However, Berberine is an excellent part of a Candida cleansing program. Berberine has fantastic anti-microbial activity and can:
- Increase the activity of more powerful antifungals like caprylic and undecylenic acid
- Kill other bad bacteria and parasites that may be contributing to Candida overgrowth
- Support the mucous membranes of the throat, digestive system and vagina and support the immune system which will counteract the opposite effect of strong fungi
- Help support liver function and bile secretion
- Help the gut replenish good bacteria after a period of taking antibiotics.
Berberine can also act specifically against Candida albicans. A 2011 study showed that Berberine could directly inhibit the growth of various Candida species, and it’s action also increased the effectiveness of antimycotics or antifungal drugs (12).
Berberine For SIBO – Small Intestine Bacterial Overgrowth
SIBO is an overgrowth of bacteria in the small intestine and can lead to abdominal pain, bloating, gas and diarrhea. It may also lead to vitamin and mineral deficiencies and weight loss
Current medical treatments focus mainly on antibiotic treatment, although these have negative side effects as both good and bad bacteria are killed off, which is why many people are turning to traditional herbal remedies for a cure. Because Berberine has such strong anti-bacterial abilities it’s a good alternative treatment for those who don’t want to take, or who have not had success with oral antibiotics.
Berberine has been shown to be effective against gram-positive bacterial strains which are predominant in the small intestine (13). Also, herbal remedies have been shown to be at least as effective, and sometimes more effective than antibiotic treatments against SIBO such as Rifaximin. For example, a 2014 study showed 46% of the patients who took herbal ‘antibiotics’ had a negative breath test for SIBO after treatment, compared to just 34% of the Rifaximin users.
Berberine For Acne
Berberine has an antilipogenic effect on the sebaceous glands, so it can help people suffering from acne. Research has shown that in cases of moderate to severe acne a dose of 600mg per day was able to improve symptoms by as much as 45% after only 4 weeks, (acne symptoms were measure by counting non-inflamed, inflamed, and total acne lesions, as well as using the Michaelson’s acne severity score) (5).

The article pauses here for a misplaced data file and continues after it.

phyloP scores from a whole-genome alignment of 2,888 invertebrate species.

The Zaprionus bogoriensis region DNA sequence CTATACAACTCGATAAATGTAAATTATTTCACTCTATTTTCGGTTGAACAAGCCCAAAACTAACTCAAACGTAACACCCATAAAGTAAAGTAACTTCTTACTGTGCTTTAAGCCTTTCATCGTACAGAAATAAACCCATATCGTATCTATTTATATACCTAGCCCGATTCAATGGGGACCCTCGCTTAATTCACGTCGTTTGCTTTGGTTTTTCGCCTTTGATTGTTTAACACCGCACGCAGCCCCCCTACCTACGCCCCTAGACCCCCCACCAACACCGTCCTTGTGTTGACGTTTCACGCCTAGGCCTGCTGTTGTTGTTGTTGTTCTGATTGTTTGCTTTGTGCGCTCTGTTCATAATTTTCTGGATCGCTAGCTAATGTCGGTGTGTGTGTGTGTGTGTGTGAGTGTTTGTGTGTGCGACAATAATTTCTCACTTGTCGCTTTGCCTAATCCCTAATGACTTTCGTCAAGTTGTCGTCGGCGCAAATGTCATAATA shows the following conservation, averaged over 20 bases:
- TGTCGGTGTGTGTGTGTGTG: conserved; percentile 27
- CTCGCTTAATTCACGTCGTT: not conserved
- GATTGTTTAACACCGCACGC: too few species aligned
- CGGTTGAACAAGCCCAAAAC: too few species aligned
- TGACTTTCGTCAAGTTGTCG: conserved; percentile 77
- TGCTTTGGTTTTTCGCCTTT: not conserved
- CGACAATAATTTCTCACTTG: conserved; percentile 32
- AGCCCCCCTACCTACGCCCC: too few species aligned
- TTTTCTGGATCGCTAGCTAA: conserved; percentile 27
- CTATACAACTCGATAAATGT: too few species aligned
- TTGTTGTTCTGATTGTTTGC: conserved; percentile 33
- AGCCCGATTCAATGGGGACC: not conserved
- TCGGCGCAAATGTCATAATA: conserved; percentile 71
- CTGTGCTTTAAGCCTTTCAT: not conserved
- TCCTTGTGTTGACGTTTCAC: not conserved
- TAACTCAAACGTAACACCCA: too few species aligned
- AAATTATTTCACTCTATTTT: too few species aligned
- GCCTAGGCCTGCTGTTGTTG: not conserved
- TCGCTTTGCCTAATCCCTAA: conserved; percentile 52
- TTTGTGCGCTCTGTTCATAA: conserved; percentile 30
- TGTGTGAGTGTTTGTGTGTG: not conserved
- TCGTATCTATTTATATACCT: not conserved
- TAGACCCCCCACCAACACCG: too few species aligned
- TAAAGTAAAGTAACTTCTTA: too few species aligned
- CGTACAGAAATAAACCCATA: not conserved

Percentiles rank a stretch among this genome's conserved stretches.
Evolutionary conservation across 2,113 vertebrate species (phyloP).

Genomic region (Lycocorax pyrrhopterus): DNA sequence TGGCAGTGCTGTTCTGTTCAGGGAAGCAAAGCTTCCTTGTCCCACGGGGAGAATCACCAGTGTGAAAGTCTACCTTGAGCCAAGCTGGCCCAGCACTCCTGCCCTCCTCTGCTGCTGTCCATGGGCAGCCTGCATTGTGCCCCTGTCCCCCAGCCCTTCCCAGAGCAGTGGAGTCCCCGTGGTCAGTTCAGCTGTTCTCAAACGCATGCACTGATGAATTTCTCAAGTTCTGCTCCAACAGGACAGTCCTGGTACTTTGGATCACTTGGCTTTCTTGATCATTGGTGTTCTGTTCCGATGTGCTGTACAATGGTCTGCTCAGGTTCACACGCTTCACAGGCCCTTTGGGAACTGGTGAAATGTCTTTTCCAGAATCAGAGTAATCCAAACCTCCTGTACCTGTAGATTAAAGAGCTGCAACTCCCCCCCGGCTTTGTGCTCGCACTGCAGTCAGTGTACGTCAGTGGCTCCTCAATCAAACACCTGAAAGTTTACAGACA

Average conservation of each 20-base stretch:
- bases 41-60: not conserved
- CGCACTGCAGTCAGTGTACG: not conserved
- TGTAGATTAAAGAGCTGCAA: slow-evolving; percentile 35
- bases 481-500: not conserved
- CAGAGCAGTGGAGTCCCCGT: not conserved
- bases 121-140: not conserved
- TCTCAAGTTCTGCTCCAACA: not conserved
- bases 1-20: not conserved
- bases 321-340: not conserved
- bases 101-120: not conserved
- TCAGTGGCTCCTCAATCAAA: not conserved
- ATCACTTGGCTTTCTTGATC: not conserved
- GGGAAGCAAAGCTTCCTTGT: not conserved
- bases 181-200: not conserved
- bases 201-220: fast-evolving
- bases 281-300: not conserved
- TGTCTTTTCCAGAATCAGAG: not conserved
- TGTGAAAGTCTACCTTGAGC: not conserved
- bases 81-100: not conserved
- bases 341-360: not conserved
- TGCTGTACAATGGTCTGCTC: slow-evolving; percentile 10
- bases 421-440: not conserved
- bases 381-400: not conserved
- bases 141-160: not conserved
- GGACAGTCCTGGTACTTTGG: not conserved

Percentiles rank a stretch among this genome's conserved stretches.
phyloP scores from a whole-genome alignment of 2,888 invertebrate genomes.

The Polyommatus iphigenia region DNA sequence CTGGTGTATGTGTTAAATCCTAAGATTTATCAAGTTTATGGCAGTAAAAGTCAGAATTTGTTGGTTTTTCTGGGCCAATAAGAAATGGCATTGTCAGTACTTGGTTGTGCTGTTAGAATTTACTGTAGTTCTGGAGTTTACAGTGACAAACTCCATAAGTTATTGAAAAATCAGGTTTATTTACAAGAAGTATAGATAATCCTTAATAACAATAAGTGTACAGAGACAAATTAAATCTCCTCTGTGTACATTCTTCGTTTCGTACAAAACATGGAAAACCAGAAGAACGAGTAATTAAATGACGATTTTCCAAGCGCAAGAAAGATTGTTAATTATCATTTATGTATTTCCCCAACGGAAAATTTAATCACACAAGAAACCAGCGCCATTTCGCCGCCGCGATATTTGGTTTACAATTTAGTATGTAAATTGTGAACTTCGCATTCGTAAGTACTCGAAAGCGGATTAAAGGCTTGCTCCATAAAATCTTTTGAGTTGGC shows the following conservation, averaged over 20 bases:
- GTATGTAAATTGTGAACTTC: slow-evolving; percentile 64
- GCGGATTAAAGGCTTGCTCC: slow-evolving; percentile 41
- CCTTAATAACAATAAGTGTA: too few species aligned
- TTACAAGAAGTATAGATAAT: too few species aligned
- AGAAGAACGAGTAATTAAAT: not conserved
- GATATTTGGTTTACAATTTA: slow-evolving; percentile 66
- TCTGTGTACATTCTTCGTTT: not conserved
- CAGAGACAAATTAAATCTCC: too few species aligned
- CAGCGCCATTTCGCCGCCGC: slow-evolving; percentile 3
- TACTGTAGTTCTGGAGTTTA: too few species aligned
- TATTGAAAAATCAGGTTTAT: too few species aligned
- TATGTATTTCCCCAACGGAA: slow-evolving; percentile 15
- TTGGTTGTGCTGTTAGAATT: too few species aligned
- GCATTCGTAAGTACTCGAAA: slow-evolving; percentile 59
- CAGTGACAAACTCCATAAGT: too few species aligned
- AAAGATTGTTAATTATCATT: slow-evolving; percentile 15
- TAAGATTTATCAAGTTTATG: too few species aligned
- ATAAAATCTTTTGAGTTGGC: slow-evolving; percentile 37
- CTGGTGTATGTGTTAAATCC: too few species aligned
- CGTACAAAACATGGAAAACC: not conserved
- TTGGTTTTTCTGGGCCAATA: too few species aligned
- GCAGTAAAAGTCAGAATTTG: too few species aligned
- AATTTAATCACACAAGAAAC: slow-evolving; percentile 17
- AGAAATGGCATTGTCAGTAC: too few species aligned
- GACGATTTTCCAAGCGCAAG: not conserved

Also, one of the Berberine benefits is that it can speed the healing of acne scars and can prevent future outbreaks of acne.
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MORE ON THE SCIENCE BEHIND BERBERINE+
Berberine has been tested and used successfully in experimental and human diabetes mellitus, both type 2 and type 1 (see “Berberine Gives Diabetes the 1–2 Punch” in the August issue). In this metabolic disease, it has been shown to lower elevated blood glucose as effectively as metformin. Berberine works in several ways. First, by inhibiting of aldose reductase, it induces glycolysis, thus preventing insulin resistance by increasing insulin receptor expression and acting like incretins (gastrointestinal hormones that cause an increase in the amount of insulin). One new study proffered the idea that berberine may overcome insulin resistance via modulating key molecules in the insulin signaling pathway, leading to increased glucose uptake in insulin-resistant cells. In this way, berberine may modulate glucokinase activity, rendering pancreas β cells more sensitive to glucose fluctuation and to respond more effectively to glucose challenge.
As well, berberine seems to inhibit hyperglycemic factors and suppress intestinal disaccharidases with beneficial metabolic effects in diabetic states. A recent comprehensive metabolic analysis applied to 60 type 2 diabetics suggested that the administration of berberine down-regulates the high level of free fatty acids, which are known to be toxic to the pancreas and cause insulin resistance. Also, berberine has been shown to boost the effects of the diabetic drugs metformin and 2,4-thiazolidinedione (THZ), and can partly replace these commercial drugs, which could lead to a reduction in toxicity and side effects associated with the drugs.